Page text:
“Every month, bodies with female sex organs prepare for pregnancy.”
You would think companies that sell feminine hygiene products would be the last place you’d find wokesters who seem hell-bent on erasing women, but Proctor & Gamble’s ‘Always’ brand keeps demonstrating that is simply not the case.
As the UK Daily Mail reported, the company is under fire after a teacher was reviewing a puberty guide sent to her school to be distributed to students and noticed how women were described:
A leading brand of sanitary products has been accused of ‘dehumanising’ women by referring to girls as ‘bodies with female sex organs’ in a pamphlet explaining puberty to children.
The guidance produced by Always also faced charges that it was attempting to ‘erase’ women by avoiding the use of the word ‘girls’.
The pamphlets are included in ‘puberty kits’ containing period pads and panty liners the brand sends to schools to give to pupils.
The 22-page booklet, entitled a ‘Puberty and Confidence Guide for Everyone’, details both female and male puberty developments but at no point mentions ‘boys’ or ‘girls’, instead using ‘people’ or ‘person’.
In a section on the menstrual cycle, the guide says: ‘Every month, bodies with female sex organs prepare for pregnancy.’
Though I was unable to find a PDF version of the puberty guide in question, I was able to find a 14-page version that Always offers “for parents and carers.” In it, they describe young girls as “young people with female sex organs” on page three:
Here’s a quick refresher of the changes young people with female sex organs go through during puberty.
On the same page, they refer to menstrual cycles as “the sequence of events that occur within a person with female sex organs’ body”:
What is the menstrual cycle? It’s the sequence of events that occur within a person with female sex organs’ body as it prepares for the possibility of pregnancy each month.
— Sister Toldjah 💙 (@sistertoldjah) May 28, 2023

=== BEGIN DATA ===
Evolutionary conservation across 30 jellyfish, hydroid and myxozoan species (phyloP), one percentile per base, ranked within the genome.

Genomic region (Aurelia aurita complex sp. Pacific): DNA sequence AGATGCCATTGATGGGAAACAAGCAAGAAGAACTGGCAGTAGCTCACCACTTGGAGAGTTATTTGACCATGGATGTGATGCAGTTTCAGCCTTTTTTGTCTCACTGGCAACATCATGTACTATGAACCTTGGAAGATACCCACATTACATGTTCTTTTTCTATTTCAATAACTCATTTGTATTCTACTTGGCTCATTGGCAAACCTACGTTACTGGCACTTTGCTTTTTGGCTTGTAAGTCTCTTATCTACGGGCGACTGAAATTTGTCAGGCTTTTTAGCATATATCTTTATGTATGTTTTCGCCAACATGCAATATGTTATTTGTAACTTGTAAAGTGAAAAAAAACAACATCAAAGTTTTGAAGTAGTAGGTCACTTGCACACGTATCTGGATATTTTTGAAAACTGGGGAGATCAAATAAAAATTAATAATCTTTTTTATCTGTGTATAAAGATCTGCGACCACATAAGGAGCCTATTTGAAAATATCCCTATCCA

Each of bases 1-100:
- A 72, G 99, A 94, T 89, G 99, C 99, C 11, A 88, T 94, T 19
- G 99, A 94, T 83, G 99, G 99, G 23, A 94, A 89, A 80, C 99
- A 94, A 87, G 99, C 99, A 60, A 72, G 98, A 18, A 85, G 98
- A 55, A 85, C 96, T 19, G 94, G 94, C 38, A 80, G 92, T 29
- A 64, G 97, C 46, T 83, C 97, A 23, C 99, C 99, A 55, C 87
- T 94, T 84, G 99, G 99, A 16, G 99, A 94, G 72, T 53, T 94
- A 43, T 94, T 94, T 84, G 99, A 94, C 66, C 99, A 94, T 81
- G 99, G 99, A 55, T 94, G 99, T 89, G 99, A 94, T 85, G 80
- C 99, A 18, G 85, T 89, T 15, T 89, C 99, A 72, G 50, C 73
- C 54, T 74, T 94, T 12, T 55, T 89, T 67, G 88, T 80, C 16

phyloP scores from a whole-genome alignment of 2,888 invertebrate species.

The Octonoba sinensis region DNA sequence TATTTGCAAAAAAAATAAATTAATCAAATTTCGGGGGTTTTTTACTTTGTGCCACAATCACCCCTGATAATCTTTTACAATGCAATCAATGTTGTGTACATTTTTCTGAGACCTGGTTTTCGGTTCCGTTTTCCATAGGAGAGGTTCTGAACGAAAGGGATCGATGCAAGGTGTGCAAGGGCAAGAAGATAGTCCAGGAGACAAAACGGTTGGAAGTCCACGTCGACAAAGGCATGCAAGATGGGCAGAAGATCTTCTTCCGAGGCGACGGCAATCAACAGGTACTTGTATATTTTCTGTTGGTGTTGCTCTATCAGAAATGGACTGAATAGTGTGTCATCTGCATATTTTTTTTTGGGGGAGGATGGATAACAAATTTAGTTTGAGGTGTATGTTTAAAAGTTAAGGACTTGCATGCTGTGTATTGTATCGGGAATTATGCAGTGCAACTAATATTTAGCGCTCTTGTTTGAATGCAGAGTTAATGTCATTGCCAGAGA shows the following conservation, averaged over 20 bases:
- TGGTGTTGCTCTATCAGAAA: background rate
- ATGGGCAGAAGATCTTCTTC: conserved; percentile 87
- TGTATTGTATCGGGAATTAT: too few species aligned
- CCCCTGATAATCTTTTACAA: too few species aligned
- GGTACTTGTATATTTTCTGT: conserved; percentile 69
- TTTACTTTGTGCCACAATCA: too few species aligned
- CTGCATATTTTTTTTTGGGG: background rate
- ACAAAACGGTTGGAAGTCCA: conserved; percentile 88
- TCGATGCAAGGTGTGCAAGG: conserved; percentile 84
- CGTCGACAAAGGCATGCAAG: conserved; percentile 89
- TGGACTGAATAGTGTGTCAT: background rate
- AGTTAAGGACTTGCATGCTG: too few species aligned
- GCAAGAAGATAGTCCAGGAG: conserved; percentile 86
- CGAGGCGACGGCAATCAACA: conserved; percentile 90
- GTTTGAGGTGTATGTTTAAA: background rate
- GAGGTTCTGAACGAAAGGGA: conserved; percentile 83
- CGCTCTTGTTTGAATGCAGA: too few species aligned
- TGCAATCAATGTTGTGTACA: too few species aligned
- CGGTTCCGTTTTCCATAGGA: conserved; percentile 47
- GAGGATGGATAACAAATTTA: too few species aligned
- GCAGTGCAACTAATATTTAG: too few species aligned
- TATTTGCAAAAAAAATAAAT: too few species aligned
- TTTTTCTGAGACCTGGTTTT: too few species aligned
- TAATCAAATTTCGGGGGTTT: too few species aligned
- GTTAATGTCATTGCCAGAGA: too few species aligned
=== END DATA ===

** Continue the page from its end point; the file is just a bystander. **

On page 13 of the guide, they have a section on “helping them navigate gender,” and advises them that if a child is questioning their gender, the caregiver “can help [the child by] simply observing and accepting that finding your identity is a natural part of growing up.”
How they advise parents and carers that they can "help" : pic.twitter.com/s7Eo8OSqKB
— Sister Toldjah 💙 (@sistertoldjah) May 28, 2023
On the last page of the undated guide, they list UK-based websites people can go to for more information. It’s unclear if this guide is also being offered in the U.S., and it’s also unclear as to whether the version they send to schools to distribute to students is also being disseminated in the U.S. because the brand has thus far not commented on the matter.
In response to the Daily Mail‘s report, Always was heavily criticized for their actions:
My daughters are not “bodies with female sex organs”
— Katherine Deves 🇦🇺🚺 (@deves_katherine) May 27, 2023
Pardon my language, but fuck these people! I’m not a “body with female sex organs” or a “birthing person” or a “menstruating person” or any other degrading term these evil assholes come up with because they are too gutless and misogynistic to admit what a God-given woman is. https://t.co/gtbig7mFyd
— Alaskan Tequila (@LTequila4) May 28, 2023
It's one hell of a grift to get corporations to voluntarily eradicate women by claiming that to do otherwise eradicates trans people. And no one on the left dares ask why it's always women who have to pay the price in creating this comforting fantasy world for woke ideologues. https://t.co/93FNxnBlZw
— ryuge (@0ryuge) May 28, 2023
So I guess since I've had a total hysterectomy for medical reasons I'm not a female? The woke agenda has taken us back decades to just being parts again. https://t.co/ZS5376TGYx